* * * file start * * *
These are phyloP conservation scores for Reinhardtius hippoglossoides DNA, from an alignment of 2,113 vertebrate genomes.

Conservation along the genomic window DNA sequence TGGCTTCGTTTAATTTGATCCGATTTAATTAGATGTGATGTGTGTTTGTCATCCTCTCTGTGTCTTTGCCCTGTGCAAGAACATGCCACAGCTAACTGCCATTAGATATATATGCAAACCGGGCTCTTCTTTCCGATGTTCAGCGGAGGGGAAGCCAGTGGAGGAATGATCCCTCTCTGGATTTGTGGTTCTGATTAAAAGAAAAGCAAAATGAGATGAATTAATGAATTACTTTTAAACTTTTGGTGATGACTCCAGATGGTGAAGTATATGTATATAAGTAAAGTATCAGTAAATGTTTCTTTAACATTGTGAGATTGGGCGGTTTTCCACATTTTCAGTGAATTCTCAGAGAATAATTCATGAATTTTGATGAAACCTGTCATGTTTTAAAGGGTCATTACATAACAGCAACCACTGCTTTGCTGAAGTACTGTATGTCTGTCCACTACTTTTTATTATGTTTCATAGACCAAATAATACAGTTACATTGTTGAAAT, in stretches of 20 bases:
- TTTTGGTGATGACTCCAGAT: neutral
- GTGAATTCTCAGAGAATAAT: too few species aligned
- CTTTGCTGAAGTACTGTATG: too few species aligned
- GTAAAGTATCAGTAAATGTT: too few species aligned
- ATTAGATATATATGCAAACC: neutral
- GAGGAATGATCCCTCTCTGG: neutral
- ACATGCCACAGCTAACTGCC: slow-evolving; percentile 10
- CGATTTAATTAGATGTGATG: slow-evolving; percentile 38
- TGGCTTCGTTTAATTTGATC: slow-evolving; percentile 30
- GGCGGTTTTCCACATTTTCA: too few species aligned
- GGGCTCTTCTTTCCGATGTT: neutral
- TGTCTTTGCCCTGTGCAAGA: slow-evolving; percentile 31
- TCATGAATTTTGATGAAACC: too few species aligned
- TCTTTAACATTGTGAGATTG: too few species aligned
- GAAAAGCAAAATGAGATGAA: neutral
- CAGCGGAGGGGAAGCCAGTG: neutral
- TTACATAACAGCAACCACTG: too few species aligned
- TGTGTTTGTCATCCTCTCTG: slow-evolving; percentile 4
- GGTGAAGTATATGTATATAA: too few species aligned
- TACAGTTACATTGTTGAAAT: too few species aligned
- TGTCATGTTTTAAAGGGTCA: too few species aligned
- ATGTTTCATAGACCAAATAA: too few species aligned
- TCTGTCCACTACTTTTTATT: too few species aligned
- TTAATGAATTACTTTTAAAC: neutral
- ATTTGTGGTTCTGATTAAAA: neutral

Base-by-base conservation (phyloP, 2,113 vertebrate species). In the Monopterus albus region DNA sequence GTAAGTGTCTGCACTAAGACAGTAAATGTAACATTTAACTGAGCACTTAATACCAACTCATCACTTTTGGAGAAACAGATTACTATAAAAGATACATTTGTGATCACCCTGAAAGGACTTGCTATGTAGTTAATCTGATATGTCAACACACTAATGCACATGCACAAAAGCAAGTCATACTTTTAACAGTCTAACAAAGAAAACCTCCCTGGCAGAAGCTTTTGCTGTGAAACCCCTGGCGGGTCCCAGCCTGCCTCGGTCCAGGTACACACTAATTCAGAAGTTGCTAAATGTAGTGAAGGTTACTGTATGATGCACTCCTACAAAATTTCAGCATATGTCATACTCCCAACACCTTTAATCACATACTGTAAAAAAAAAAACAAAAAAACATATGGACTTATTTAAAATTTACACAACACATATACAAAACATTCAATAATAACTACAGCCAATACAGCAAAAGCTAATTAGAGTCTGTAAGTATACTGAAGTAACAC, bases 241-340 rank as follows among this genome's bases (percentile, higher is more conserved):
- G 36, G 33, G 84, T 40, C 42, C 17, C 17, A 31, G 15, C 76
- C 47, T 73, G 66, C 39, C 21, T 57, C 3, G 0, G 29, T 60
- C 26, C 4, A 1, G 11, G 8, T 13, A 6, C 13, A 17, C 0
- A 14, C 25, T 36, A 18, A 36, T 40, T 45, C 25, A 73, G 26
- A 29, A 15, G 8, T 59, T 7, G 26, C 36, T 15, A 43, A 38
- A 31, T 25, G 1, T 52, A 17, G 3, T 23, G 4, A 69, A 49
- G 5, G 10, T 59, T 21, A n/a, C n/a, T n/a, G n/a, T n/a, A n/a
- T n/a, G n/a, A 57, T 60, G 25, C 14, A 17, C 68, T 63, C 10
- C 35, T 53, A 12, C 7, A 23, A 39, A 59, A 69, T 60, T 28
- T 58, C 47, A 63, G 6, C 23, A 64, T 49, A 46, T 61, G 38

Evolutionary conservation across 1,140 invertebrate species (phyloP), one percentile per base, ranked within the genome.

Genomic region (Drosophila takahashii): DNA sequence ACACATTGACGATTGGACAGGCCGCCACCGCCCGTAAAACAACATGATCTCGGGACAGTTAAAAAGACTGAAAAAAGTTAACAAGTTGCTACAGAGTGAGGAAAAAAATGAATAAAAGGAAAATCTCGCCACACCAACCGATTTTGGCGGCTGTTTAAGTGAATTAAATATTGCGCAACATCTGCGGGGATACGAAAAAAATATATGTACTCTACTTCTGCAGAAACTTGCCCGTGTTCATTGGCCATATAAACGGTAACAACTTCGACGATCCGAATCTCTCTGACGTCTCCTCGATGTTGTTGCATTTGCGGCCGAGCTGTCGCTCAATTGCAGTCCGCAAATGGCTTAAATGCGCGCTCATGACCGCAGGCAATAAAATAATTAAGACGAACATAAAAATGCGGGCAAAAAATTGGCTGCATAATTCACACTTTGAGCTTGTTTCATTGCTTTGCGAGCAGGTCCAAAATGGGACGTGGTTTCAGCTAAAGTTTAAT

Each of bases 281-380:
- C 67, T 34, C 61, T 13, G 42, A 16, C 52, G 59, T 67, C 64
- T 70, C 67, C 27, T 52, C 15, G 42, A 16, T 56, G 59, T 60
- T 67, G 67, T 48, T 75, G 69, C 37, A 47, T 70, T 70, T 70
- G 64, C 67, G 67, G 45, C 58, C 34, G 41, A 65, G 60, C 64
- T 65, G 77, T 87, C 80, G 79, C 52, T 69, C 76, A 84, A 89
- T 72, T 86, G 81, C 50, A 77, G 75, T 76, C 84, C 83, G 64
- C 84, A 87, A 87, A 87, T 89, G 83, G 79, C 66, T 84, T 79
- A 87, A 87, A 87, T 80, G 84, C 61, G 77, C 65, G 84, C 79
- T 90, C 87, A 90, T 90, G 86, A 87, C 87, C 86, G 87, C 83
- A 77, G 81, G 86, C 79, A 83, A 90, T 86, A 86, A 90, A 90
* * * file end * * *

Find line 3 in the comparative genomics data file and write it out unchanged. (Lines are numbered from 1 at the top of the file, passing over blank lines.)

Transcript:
- TTTTGGTGATGACTCCAGAT: neutral